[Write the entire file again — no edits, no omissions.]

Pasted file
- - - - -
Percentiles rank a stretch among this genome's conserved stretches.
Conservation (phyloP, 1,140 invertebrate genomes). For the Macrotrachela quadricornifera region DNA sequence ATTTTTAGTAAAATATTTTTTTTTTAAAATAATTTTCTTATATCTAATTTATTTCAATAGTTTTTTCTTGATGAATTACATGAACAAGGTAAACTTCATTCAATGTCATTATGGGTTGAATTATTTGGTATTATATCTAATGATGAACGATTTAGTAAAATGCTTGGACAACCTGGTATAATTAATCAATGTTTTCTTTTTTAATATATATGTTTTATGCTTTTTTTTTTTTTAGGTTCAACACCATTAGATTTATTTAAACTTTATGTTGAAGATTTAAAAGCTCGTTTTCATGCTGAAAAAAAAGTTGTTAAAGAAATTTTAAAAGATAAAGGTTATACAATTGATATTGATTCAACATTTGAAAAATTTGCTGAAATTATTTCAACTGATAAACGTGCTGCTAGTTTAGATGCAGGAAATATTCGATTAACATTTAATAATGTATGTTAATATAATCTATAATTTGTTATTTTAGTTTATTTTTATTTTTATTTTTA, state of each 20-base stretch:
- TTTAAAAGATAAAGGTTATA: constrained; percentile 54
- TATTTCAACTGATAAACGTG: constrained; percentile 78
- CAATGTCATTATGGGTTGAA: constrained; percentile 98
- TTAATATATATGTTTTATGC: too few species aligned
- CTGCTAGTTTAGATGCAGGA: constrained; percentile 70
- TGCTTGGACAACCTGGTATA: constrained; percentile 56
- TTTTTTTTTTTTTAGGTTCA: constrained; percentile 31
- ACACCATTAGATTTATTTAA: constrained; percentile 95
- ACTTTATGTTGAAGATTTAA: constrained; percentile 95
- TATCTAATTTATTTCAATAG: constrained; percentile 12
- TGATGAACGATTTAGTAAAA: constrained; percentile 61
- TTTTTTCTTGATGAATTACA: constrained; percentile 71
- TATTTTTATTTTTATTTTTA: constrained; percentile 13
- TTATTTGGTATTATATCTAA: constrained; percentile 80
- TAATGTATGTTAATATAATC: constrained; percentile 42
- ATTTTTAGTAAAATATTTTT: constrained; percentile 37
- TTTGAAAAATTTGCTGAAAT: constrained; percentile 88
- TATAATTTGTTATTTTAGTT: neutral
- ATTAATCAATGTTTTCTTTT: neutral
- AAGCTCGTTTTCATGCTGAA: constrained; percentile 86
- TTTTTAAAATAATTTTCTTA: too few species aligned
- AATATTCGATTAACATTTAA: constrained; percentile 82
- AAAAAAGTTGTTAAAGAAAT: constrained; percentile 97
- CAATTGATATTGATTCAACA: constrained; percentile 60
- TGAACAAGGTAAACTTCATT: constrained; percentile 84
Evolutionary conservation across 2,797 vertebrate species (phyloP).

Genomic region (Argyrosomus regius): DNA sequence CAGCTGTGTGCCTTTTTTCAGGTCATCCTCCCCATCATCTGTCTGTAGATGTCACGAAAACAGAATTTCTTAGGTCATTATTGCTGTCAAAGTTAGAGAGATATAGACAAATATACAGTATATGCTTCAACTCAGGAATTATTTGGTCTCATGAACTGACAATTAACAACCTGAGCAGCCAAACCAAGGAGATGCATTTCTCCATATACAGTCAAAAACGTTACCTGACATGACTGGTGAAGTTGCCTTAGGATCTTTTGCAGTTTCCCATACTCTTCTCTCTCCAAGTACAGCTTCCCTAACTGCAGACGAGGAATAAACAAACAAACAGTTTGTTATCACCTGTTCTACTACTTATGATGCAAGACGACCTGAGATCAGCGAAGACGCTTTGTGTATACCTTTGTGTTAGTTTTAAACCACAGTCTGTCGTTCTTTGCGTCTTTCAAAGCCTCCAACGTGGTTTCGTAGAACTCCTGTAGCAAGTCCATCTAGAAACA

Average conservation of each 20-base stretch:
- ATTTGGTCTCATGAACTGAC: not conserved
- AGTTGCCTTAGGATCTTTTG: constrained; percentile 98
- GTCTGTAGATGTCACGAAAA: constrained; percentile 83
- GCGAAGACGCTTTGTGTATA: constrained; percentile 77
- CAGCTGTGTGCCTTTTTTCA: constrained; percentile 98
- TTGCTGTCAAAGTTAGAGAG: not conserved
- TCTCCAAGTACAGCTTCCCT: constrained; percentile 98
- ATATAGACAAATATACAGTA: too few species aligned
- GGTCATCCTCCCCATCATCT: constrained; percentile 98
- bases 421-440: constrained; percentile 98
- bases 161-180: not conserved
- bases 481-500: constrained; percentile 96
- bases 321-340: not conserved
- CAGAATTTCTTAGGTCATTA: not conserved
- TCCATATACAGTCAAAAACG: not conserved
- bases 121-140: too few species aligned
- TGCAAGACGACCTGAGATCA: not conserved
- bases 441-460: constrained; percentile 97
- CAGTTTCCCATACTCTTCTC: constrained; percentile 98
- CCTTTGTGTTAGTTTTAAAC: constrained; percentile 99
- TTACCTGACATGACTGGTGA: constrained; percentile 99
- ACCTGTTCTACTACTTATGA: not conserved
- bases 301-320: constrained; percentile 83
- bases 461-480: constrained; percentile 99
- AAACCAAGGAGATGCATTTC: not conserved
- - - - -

Percentiles rank a stretch among this genome's conserved stretches.
Conservation (phyloP, 1,140 invertebrate genomes). For the Macrotrachela quadricornifera region DNA sequence ATTTTTAGTAAAATATTTTTTTTTTAAAATAATTTTCTTATATCTAATTTATTTCAATAGTTTTTTCTTGATGAATTACATGAACAAGGTAAACTTCATTCAATGTCATTATGGGTTGAATTATTTGGTATTATATCTAATGATGAACGATTTAGTAAAATGCTTGGACAACCTGGTATAATTAATCAATGTTTTCTTTTTTAATATATATGTTTTATGCTTTTTTTTTTTTTAGGTTCAACACCATTAGATTTATTTAAACTTTATGTTGAAGATTTAAAAGCTCGTTTTCATGCTGAAAAAAAAGTTGTTAAAGAAATTTTAAAAGATAAAGGTTATACAATTGATATTGATTCAACATTTGAAAAATTTGCTGAAATTATTTCAACTGATAAACGTGCTGCTAGTTTAGATGCAGGAAATATTCGATTAACATTTAATAATGTATGTTAATATAATCTATAATTTGTTATTTTAGTTTATTTTTATTTTTATTTTTA, state of each 20-base stretch:
- TTTAAAAGATAAAGGTTATA: constrained; percentile 54
- TATTTCAACTGATAAACGTG: constrained; percentile 78
- CAATGTCATTATGGGTTGAA: constrained; percentile 98
- TTAATATATATGTTTTATGC: too few species aligned
- CTGCTAGTTTAGATGCAGGA: constrained; percentile 70
- TGCTTGGACAACCTGGTATA: constrained; percentile 56
- TTTTTTTTTTTTTAGGTTCA: constrained; percentile 31
- ACACCATTAGATTTATTTAA: constrained; percentile 95
- ACTTTATGTTGAAGATTTAA: constrained; percentile 95
- TATCTAATTTATTTCAATAG: constrained; percentile 12
- TGATGAACGATTTAGTAAAA: constrained; percentile 61
- TTTTTTCTTGATGAATTACA: constrained; percentile 71
- TATTTTTATTTTTATTTTTA: constrained; percentile 13
- TTATTTGGTATTATATCTAA: constrained; percentile 80
- TAATGTATGTTAATATAATC: constrained; percentile 42
- ATTTTTAGTAAAATATTTTT: constrained; percentile 37
- TTTGAAAAATTTGCTGAAAT: constrained; percentile 88
- TATAATTTGTTATTTTAGTT: neutral
- ATTAATCAATGTTTTCTTTT: neutral
- AAGCTCGTTTTCATGCTGAA: constrained; percentile 86
- TTTTTAAAATAATTTTCTTA: too few species aligned
- AATATTCGATTAACATTTAA: constrained; percentile 82
- AAAAAAGTTGTTAAAGAAAT: constrained; percentile 97
- CAATTGATATTGATTCAACA: constrained; percentile 60
- TGAACAAGGTAAACTTCATT: constrained; percentile 84
Evolutionary conservation across 2,797 vertebrate species (phyloP).

Genomic region (Argyrosomus regius): DNA sequence CAGCTGTGTGCCTTTTTTCAGGTCATCCTCCCCATCATCTGTCTGTAGATGTCACGAAAACAGAATTTCTTAGGTCATTATTGCTGTCAAAGTTAGAGAGATATAGACAAATATACAGTATATGCTTCAACTCAGGAATTATTTGGTCTCATGAACTGACAATTAACAACCTGAGCAGCCAAACCAAGGAGATGCATTTCTCCATATACAGTCAAAAACGTTACCTGACATGACTGGTGAAGTTGCCTTAGGATCTTTTGCAGTTTCCCATACTCTTCTCTCTCCAAGTACAGCTTCCCTAACTGCAGACGAGGAATAAACAAACAAACAGTTTGTTATCACCTGTTCTACTACTTATGATGCAAGACGACCTGAGATCAGCGAAGACGCTTTGTGTATACCTTTGTGTTAGTTTTAAACCACAGTCTGTCGTTCTTTGCGTCTTTCAAAGCCTCCAACGTGGTTTCGTAGAACTCCTGTAGCAAGTCCATCTAGAAACA

Average conservation of each 20-base stretch:
- ATTTGGTCTCATGAACTGAC: not conserved
- AGTTGCCTTAGGATCTTTTG: constrained; percentile 98
- GTCTGTAGATGTCACGAAAA: constrained; percentile 83
- GCGAAGACGCTTTGTGTATA: constrained; percentile 77
- CAGCTGTGTGCCTTTTTTCA: constrained; percentile 98
- TTGCTGTCAAAGTTAGAGAG: not conserved
- TCTCCAAGTACAGCTTCCCT: constrained; percentile 98
- ATATAGACAAATATACAGTA: too few species aligned
- GGTCATCCTCCCCATCATCT: constrained; percentile 98
- bases 421-440: constrained; percentile 98
- bases 161-180: not conserved
- bases 481-500: constrained; percentile 96
- bases 321-340: not conserved
- CAGAATTTCTTAGGTCATTA: not conserved
- TCCATATACAGTCAAAAACG: not conserved
- bases 121-140: too few species aligned
- TGCAAGACGACCTGAGATCA: not conserved
- bases 441-460: constrained; percentile 97
- CAGTTTCCCATACTCTTCTC: constrained; percentile 98
- CCTTTGTGTTAGTTTTAAAC: constrained; percentile 99
- TTACCTGACATGACTGGTGA: constrained; percentile 99
- ACCTGTTCTACTACTTATGA: not conserved
- bases 301-320: constrained; percentile 83
- bases 461-480: constrained; percentile 99
- AAACCAAGGAGATGCATTTC: not conserved